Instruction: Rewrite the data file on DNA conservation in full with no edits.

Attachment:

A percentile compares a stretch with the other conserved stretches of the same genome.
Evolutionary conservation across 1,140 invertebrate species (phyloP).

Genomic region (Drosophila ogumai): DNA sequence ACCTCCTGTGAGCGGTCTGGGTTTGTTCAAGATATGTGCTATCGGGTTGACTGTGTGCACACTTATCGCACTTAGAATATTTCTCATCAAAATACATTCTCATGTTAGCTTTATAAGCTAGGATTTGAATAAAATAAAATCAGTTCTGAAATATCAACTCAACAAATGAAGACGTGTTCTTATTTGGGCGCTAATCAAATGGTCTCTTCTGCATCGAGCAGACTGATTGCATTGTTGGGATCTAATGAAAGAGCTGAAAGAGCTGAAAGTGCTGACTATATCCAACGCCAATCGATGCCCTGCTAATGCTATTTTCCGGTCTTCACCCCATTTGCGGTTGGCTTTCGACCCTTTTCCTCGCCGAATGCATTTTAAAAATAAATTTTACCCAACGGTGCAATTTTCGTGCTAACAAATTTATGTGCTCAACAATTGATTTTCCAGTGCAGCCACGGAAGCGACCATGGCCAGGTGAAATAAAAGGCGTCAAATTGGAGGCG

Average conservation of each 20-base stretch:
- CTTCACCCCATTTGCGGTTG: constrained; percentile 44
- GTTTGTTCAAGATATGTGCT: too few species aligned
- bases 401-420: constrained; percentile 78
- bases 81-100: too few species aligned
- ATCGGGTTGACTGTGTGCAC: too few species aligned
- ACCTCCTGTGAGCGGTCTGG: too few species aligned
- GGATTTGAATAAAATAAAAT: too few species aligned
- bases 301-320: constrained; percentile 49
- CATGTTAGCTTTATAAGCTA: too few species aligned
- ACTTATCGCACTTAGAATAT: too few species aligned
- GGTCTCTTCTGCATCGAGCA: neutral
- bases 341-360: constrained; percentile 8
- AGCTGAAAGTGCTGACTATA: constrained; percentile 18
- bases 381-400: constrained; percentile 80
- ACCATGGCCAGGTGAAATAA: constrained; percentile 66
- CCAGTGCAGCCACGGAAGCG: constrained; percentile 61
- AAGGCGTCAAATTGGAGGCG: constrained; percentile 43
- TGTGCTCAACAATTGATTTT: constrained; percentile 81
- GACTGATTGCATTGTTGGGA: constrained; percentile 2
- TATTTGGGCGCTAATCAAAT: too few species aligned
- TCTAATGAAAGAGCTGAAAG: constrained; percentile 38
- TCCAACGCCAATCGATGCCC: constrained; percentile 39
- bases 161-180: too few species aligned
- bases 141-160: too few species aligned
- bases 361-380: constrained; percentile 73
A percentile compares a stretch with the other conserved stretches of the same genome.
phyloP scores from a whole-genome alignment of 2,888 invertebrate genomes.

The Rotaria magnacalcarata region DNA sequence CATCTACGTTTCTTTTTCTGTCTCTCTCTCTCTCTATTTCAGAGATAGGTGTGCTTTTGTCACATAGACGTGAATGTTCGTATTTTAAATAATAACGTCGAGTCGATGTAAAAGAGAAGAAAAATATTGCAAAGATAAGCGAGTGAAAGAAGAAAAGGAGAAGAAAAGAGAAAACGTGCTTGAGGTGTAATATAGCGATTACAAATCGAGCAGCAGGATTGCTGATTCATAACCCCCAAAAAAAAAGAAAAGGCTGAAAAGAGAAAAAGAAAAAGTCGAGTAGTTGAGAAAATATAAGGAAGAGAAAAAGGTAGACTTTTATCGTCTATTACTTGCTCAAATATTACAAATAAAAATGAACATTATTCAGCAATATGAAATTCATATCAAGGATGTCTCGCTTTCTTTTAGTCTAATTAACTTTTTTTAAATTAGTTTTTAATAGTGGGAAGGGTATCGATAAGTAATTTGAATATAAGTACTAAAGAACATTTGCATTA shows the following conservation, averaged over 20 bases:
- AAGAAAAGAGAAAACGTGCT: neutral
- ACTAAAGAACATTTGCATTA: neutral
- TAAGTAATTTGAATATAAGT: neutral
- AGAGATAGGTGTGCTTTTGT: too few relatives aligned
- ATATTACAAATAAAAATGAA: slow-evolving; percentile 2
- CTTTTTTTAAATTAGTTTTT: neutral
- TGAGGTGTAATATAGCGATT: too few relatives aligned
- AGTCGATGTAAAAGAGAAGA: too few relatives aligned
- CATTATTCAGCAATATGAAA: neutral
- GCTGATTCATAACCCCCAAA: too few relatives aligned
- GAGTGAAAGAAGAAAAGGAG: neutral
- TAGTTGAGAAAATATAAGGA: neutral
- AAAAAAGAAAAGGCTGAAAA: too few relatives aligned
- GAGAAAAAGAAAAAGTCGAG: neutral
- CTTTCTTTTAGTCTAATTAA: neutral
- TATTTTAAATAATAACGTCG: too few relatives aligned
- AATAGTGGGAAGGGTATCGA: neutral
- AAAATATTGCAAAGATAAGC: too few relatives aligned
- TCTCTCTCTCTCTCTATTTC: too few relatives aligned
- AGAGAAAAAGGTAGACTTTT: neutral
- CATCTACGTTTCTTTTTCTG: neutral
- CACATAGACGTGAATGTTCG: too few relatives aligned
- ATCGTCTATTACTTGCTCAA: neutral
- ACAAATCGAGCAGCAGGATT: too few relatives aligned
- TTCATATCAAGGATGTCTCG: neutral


A percentile compares a stretch with the other conserved stretches of the same genome.
Evolutionary conservation across 1,140 invertebrate species (phyloP).

Genomic region (Drosophila ogumai): DNA sequence ACCTCCTGTGAGCGGTCTGGGTTTGTTCAAGATATGTGCTATCGGGTTGACTGTGTGCACACTTATCGCACTTAGAATATTTCTCATCAAAATACATTCTCATGTTAGCTTTATAAGCTAGGATTTGAATAAAATAAAATCAGTTCTGAAATATCAACTCAACAAATGAAGACGTGTTCTTATTTGGGCGCTAATCAAATGGTCTCTTCTGCATCGAGCAGACTGATTGCATTGTTGGGATCTAATGAAAGAGCTGAAAGAGCTGAAAGTGCTGACTATATCCAACGCCAATCGATGCCCTGCTAATGCTATTTTCCGGTCTTCACCCCATTTGCGGTTGGCTTTCGACCCTTTTCCTCGCCGAATGCATTTTAAAAATAAATTTTACCCAACGGTGCAATTTTCGTGCTAACAAATTTATGTGCTCAACAATTGATTTTCCAGTGCAGCCACGGAAGCGACCATGGCCAGGTGAAATAAAAGGCGTCAAATTGGAGGCG

Average conservation of each 20-base stretch:
- CTTCACCCCATTTGCGGTTG: constrained; percentile 44
- GTTTGTTCAAGATATGTGCT: too few species aligned
- bases 401-420: constrained; percentile 78
- bases 81-100: too few species aligned
- ATCGGGTTGACTGTGTGCAC: too few species aligned
- ACCTCCTGTGAGCGGTCTGG: too few species aligned
- GGATTTGAATAAAATAAAAT: too few species aligned
- bases 301-320: constrained; percentile 49
- CATGTTAGCTTTATAAGCTA: too few species aligned
- ACTTATCGCACTTAGAATAT: too few species aligned
- GGTCTCTTCTGCATCGAGCA: neutral
- bases 341-360: constrained; percentile 8
- AGCTGAAAGTGCTGACTATA: constrained; percentile 18
- bases 381-400: constrained; percentile 80
- ACCATGGCCAGGTGAAATAA: constrained; percentile 66
- CCAGTGCAGCCACGGAAGCG: constrained; percentile 61
- AAGGCGTCAAATTGGAGGCG: constrained; percentile 43
- TGTGCTCAACAATTGATTTT: constrained; percentile 81
- GACTGATTGCATTGTTGGGA: constrained; percentile 2
- TATTTGGGCGCTAATCAAAT: too few species aligned
- TCTAATGAAAGAGCTGAAAG: constrained; percentile 38
- TCCAACGCCAATCGATGCCC: constrained; percentile 39
- bases 161-180: too few species aligned
- bases 141-160: too few species aligned
- bases 361-380: constrained; percentile 73
A percentile compares a stretch with the other conserved stretches of the same genome.
phyloP scores from a whole-genome alignment of 2,888 invertebrate genomes.

The Rotaria magnacalcarata region DNA sequence CATCTACGTTTCTTTTTCTGTCTCTCTCTCTCTCTATTTCAGAGATAGGTGTGCTTTTGTCACATAGACGTGAATGTTCGTATTTTAAATAATAACGTCGAGTCGATGTAAAAGAGAAGAAAAATATTGCAAAGATAAGCGAGTGAAAGAAGAAAAGGAGAAGAAAAGAGAAAACGTGCTTGAGGTGTAATATAGCGATTACAAATCGAGCAGCAGGATTGCTGATTCATAACCCCCAAAAAAAAAGAAAAGGCTGAAAAGAGAAAAAGAAAAAGTCGAGTAGTTGAGAAAATATAAGGAAGAGAAAAAGGTAGACTTTTATCGTCTATTACTTGCTCAAATATTACAAATAAAAATGAACATTATTCAGCAATATGAAATTCATATCAAGGATGTCTCGCTTTCTTTTAGTCTAATTAACTTTTTTTAAATTAGTTTTTAATAGTGGGAAGGGTATCGATAAGTAATTTGAATATAAGTACTAAAGAACATTTGCATTA shows the following conservation, averaged over 20 bases:
- AAGAAAAGAGAAAACGTGCT: neutral
- ACTAAAGAACATTTGCATTA: neutral
- TAAGTAATTTGAATATAAGT: neutral
- AGAGATAGGTGTGCTTTTGT: too few relatives aligned
- ATATTACAAATAAAAATGAA: slow-evolving; percentile 2
- CTTTTTTTAAATTAGTTTTT: neutral
- TGAGGTGTAATATAGCGATT: too few relatives aligned
- AGTCGATGTAAAAGAGAAGA: too few relatives aligned
- CATTATTCAGCAATATGAAA: neutral
- GCTGATTCATAACCCCCAAA: too few relatives aligned
- GAGTGAAAGAAGAAAAGGAG: neutral
- TAGTTGAGAAAATATAAGGA: neutral
- AAAAAAGAAAAGGCTGAAAA: too few relatives aligned
- GAGAAAAAGAAAAAGTCGAG: neutral
- CTTTCTTTTAGTCTAATTAA: neutral
- TATTTTAAATAATAACGTCG: too few relatives aligned
- AATAGTGGGAAGGGTATCGA: neutral
- AAAATATTGCAAAGATAAGC: too few relatives aligned
- TCTCTCTCTCTCTCTATTTC: too few relatives aligned
- AGAGAAAAAGGTAGACTTTT: neutral
- CATCTACGTTTCTTTTTCTG: neutral
- CACATAGACGTGAATGTTCG: too few relatives aligned
- ATCGTCTATTACTTGCTCAA: neutral
- ACAAATCGAGCAGCAGGATT: too few relatives aligned
- TTCATATCAAGGATGTCTCG: neutral